Russian Retrospective Features
1936 Film Indicting American Racism
Excellent (4 stars)
For my money, Circus (1936) is the standout in a Russian retrospective of five films each featuring Lyubov Orlova (1902-1975), The First Lady of the Soviet Screen. This series of what some might call Communist propaganda pictures is being hosted by The Film Society of Lincoln Center in Manhattan and will run from May 1st to 4th. The collection is entitled Red Diva because they were made in the U.S.S.R. where Ms. Orlova was something of a cultural icon.
Besides Circus, the offerings include Moscow Laughs (1934), The Shining Path (1940), Volga Volga (1938) and Spring (1947). I was fortunate to watch several of the films with friends who speak Russian and their explanation of each one's cultural context certainly served to enhance my appreciation of the stories.
Circus opens in the United States with a harrowing chase scene in which a popular circus performer named Marion Dixon (Orlova) is literally being run out of town on a rail with a baby (Jim Patterson) in her arms by a bloodthirsty lynch mob. Why? Because she's white, and the father of her child is black.
With chants of ’nigger lover’ filling the air, she barely escapes with her life by jumping on a moving train. Forced to flee from her own country alone, the disgraced single-mom ultimately finds political asylum in Moscow where she is able to resume working as The Human Bullet, a vaudeville act in which she sings, dances before the big finale during which she is shot out of a cannon into a trapeze net.
In the Soviet Union, Marion is managed by Von Kneishitz (N. Massalasky), a racist foreigner whose mind is unfortunately already infected by Hitler's sick notions of white supremacy. But when she rebuffs his romantic advances in favor of Ivan (Sergei Stolyarov), a younger, more handsome and more open-minded local lad, the jilted German decides to ruin her career by embarrassing her in a very public fashion.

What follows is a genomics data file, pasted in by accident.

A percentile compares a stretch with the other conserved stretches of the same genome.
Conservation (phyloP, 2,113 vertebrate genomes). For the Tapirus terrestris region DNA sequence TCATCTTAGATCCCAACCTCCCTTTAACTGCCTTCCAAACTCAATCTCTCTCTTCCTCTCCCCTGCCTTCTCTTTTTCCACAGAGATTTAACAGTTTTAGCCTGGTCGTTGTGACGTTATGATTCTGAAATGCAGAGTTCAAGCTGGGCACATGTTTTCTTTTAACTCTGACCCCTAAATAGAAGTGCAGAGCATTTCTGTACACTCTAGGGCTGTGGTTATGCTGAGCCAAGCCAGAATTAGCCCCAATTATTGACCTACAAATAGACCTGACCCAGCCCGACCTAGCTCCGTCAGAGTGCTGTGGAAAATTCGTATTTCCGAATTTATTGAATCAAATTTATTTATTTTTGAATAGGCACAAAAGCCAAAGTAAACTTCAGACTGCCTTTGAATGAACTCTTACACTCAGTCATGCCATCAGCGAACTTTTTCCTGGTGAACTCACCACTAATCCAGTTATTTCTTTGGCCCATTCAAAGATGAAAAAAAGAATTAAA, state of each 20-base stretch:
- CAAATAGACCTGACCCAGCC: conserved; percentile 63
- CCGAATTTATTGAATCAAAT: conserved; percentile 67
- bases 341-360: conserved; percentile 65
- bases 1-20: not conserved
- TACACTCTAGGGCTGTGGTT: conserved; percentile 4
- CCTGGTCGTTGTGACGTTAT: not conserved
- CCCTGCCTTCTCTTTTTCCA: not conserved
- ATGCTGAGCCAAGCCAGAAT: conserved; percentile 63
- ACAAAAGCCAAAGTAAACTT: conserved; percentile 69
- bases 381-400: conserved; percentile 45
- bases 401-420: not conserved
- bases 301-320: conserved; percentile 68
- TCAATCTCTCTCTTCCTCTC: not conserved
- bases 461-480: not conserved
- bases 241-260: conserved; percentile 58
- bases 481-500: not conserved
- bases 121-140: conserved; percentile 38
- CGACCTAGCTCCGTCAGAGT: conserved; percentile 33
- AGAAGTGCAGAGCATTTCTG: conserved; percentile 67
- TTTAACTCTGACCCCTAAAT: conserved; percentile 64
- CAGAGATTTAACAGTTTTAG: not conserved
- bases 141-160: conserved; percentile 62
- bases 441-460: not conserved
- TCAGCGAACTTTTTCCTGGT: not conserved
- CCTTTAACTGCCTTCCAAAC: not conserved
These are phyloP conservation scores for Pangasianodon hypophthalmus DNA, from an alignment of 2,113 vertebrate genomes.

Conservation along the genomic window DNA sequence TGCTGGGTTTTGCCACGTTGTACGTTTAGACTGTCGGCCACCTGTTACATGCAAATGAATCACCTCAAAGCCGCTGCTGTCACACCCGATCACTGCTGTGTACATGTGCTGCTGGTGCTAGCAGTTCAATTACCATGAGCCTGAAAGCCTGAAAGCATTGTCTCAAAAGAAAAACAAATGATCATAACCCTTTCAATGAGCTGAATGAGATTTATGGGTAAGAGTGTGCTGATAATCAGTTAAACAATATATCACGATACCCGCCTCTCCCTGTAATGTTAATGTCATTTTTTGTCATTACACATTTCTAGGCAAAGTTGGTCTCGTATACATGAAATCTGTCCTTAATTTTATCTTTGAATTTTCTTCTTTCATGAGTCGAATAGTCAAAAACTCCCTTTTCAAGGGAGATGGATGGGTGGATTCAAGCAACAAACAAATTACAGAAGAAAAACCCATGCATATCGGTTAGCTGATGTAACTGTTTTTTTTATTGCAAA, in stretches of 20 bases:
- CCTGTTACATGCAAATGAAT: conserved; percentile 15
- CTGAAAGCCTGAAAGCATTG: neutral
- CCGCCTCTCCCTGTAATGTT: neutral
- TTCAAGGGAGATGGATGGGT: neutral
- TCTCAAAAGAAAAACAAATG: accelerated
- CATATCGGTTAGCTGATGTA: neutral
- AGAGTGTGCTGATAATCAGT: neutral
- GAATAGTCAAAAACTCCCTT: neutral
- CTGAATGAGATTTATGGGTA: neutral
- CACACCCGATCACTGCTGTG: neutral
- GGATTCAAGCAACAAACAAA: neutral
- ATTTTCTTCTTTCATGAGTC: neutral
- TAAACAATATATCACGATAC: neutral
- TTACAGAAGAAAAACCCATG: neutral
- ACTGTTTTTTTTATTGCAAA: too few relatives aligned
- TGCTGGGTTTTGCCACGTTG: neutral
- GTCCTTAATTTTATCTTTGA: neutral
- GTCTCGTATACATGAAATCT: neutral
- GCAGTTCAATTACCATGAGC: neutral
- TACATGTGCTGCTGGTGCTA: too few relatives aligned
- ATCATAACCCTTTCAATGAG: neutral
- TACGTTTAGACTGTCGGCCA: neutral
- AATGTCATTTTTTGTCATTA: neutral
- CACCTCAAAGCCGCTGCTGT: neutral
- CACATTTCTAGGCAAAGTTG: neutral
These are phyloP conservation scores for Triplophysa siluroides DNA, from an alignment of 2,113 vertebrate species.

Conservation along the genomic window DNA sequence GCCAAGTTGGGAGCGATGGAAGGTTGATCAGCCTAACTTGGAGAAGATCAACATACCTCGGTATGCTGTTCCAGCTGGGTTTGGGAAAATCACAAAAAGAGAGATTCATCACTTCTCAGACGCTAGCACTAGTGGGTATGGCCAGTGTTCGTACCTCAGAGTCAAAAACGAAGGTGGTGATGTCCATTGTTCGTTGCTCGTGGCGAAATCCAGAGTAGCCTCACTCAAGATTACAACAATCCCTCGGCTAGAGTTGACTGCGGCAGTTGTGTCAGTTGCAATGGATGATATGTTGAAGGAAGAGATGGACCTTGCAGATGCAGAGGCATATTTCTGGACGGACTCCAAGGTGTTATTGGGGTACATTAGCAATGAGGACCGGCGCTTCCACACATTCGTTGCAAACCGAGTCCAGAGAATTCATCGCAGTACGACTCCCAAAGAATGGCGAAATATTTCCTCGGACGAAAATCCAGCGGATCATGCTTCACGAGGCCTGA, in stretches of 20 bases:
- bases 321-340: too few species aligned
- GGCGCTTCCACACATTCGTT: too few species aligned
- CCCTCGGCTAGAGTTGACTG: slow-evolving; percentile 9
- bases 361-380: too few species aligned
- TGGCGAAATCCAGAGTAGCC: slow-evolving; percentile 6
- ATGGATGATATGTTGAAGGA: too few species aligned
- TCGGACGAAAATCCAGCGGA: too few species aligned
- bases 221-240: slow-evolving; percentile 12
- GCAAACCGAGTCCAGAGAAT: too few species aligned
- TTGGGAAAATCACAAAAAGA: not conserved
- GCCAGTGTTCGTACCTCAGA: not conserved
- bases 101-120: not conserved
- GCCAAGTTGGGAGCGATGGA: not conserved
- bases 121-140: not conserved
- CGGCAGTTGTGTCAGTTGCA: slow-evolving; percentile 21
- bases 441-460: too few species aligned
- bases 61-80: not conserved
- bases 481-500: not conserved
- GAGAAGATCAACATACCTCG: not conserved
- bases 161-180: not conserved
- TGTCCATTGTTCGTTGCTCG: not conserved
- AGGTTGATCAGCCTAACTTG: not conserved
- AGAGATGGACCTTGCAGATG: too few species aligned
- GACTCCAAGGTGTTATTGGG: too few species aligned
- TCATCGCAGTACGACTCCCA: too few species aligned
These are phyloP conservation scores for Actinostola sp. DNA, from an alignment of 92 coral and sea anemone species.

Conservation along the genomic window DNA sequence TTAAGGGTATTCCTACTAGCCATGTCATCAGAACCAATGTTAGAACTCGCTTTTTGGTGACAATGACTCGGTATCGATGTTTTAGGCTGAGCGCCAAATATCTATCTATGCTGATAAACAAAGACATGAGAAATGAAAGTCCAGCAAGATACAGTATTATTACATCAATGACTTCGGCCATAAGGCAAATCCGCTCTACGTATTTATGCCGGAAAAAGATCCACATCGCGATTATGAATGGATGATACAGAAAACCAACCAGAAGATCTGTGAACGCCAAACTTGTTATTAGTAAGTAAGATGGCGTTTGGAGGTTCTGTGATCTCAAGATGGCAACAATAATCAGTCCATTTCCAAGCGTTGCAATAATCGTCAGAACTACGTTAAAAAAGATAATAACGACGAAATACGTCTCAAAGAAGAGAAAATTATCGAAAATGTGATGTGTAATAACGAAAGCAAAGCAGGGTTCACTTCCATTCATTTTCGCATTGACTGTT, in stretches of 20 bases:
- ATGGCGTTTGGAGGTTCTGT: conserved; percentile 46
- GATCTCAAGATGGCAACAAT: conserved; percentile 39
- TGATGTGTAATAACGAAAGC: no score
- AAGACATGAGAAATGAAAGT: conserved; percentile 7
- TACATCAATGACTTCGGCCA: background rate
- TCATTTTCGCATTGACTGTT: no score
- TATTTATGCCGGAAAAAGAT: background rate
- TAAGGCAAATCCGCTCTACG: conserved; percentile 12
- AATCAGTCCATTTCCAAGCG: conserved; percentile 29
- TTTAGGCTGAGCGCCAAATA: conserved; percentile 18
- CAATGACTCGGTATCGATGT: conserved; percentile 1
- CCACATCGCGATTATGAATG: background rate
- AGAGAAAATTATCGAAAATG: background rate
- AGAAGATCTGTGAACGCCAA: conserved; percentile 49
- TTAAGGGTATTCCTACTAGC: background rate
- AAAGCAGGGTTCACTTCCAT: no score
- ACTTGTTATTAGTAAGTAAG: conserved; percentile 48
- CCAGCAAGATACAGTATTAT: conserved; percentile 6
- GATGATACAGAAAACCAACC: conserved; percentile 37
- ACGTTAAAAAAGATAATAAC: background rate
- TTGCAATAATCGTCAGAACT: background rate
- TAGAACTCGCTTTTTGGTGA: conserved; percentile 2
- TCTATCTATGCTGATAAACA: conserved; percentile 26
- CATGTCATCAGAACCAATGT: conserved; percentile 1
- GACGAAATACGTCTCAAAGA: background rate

Von interrupts the circus in the middle of Marion's performance to announce to the crowd that she ’was the mistress of a Negro and gave birth to a black child,’ whereupon he produces the toddler as proof. But while blacks and whites mating might have been both taboo and illegal in the U.S. and Deutschland back in the Thirties, the bigoted buffoon gets the surprise of his life when he is booed out of the arena by the entire audience which responds with catcalls like, ’So what!’ and ’What's the tragedy?’
Meanwhile, the women in attendance take turns singing a lullaby to Marion's frightened baby whose tears are soon replaced by a big smile. To drive home the movie's salient message, a proud Russian patriot proceeds to explains to the Nazi in no uncertain terms that, ’In our country, we absolutely love kids. You may have a kid of any color here: a black kid, a white kid, a red kid, or even a kid striped like a zebra, or polka-dotted. Whatever's your pleasure!’
A touching tale of tolerance that doesn't deserve to be
dismissed as propaganda but rather elevated as a refreshing and
more-enlightened alternative to the racist depictions of blacks
that Hollywood was cranking out at the same time.